The railroad crossing on Main Street/Route 17 in downtown Livermore Falls will be completely redone. The town received dozens of complaints about its condition, Town Manager Stephen Gould said. Donna M. Perry/Sun Journal

LIVERMORE FALLS — The entire railroad crossing on Main Street/Route 17 is going to be replaced, Town Manager Stephen Gould told selectmen on Tuesday.

The town has received dozens of complaints about the condition of the crossing.

Repairs were done to that section this past winter to fix some damage, but things only got worse, Gould said. He called Pan Am Railways and representatives came out to look at it last week, he said.

The rubber that is usually put down to provide a smoother ride over the tracks and protect the crossing was missing, Gould said.

The railroad crossing on Main Street/Route 17 in Livermore Falls will be completely redone. Donna M. Perry/Sun Journal

Both the Maine Department of Transportation and the town will assist in the project, Gould said.

A date has not been set for the repair. There will be a detour around the area but people will be able to access the businesses in another way. The repair on the Bridge Street/Route 4 railroad crossing in October only took two days, he said.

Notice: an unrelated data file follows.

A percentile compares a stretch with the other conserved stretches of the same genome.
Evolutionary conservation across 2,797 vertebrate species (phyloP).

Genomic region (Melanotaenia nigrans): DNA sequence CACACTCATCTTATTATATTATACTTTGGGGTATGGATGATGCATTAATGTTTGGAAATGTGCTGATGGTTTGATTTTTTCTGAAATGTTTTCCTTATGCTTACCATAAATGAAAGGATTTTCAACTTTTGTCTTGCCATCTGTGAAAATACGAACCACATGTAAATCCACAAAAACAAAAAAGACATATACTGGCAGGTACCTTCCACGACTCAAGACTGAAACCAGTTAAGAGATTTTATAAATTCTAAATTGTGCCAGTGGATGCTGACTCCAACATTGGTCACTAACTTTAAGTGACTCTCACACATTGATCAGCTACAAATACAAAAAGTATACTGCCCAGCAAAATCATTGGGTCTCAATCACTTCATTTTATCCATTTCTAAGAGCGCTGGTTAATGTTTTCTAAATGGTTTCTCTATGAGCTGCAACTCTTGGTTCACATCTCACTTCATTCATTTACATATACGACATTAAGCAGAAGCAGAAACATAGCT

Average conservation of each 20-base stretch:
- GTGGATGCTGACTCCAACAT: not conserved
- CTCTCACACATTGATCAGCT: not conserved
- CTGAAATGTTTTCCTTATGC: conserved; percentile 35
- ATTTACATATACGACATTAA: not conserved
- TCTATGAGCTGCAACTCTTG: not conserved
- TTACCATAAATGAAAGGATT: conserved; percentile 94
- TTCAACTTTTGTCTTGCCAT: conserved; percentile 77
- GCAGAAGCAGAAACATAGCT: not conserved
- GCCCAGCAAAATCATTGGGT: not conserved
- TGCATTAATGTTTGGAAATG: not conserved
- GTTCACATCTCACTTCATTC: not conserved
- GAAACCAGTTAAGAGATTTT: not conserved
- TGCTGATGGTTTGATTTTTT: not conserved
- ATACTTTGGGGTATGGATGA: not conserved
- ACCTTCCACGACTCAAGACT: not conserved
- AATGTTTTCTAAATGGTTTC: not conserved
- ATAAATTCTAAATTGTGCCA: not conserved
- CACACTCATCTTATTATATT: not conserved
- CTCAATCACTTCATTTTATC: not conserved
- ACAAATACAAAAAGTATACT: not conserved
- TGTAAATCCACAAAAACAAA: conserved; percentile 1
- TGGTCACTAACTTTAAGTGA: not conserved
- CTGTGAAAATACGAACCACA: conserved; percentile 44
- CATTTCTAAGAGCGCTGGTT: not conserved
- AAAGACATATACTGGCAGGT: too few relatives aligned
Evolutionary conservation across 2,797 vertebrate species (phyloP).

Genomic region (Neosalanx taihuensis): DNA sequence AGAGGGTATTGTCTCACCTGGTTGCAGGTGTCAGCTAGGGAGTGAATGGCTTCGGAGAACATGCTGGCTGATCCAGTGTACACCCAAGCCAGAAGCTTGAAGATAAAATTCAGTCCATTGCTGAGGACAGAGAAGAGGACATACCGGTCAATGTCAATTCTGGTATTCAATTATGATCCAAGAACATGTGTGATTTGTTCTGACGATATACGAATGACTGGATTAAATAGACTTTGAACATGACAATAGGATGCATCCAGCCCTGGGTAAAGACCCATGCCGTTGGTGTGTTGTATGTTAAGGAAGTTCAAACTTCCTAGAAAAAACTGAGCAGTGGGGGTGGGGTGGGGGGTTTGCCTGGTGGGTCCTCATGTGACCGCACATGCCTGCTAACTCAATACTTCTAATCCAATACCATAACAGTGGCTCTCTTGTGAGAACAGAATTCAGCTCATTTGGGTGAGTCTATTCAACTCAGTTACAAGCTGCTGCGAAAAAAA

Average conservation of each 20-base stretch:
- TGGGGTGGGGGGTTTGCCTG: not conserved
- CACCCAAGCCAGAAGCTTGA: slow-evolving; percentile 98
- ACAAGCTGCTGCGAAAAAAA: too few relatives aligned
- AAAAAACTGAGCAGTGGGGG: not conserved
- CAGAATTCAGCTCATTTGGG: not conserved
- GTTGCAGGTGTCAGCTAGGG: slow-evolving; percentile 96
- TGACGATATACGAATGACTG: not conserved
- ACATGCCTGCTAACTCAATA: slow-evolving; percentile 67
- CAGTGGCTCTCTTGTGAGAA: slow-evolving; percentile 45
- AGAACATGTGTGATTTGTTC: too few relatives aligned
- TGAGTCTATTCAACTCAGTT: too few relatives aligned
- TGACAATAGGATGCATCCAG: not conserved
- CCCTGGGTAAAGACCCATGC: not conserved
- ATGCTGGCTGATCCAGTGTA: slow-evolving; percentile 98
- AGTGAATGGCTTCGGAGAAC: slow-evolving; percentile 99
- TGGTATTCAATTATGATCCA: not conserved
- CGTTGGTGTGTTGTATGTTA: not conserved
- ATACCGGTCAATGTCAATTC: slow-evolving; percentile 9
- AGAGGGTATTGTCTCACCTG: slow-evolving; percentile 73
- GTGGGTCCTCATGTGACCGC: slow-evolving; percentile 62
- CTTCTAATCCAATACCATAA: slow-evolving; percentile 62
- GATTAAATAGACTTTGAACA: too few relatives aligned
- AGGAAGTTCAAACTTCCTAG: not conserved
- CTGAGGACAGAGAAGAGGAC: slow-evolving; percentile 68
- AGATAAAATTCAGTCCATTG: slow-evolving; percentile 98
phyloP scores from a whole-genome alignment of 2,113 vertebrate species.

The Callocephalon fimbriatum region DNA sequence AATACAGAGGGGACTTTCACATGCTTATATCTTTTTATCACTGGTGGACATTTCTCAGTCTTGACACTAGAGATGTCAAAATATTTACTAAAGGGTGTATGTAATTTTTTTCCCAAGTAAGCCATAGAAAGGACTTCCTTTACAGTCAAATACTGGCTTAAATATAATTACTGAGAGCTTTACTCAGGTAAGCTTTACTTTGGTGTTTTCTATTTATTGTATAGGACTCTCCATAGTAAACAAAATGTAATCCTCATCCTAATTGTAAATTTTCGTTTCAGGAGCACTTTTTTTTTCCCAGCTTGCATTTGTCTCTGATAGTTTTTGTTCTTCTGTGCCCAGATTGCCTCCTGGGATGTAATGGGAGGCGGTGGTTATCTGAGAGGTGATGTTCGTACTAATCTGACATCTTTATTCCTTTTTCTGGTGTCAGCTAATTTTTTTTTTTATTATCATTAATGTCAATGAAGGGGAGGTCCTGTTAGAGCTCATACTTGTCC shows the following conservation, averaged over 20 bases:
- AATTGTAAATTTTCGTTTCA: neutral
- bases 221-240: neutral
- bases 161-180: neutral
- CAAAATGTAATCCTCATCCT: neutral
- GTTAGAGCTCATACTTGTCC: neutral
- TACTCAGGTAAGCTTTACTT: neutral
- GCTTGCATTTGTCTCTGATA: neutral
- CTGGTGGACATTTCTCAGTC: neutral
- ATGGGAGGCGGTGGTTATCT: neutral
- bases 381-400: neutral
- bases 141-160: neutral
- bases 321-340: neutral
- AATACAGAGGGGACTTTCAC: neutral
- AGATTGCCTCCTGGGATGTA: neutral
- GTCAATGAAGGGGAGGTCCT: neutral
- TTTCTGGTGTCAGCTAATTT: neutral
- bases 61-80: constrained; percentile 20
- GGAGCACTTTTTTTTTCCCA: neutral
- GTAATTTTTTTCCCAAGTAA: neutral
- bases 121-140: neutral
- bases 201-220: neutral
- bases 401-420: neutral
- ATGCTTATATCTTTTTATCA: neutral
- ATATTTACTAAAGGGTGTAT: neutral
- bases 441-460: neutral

Selectman Jeff Bryant asked if it was possible to have a caution sign put on both sides of the track.

Gould said he would ask the state about it since it is a state road.

“I saw two motorcycles that didn’t slow down at the crossing. I thought they were not going to make it,” Bryant said, referring to them possibly being thrown from the bikes.

In another matter, the Town Office will open an hour earlier as it eases back to its regular hours. Starting Monday, the hours will be 9 a.m. to 4 p.m. The usual hours before COVID-19 restrictions went into place were 8:30 a.m. to 4 p.m.

Gould told selectmen that a town employee was believed to have been exposed to a contractor who ended up testing positive to COVID-19. The initial response was to have the employee self-quarantine. During the investigation it was determined that the contractor never left the truck he was in during the interaction.

After contacting the Maine Center for Disease Control and Prevention, Gould followed the guidelines given and the employee was allowed to return to work. In an unrelated case, a second employee exhibited some symptoms of the coronavirus, including a cough and fever, and the employee was quarantined. The person was tested and it came back negative and he was allowed to return to work, he said.

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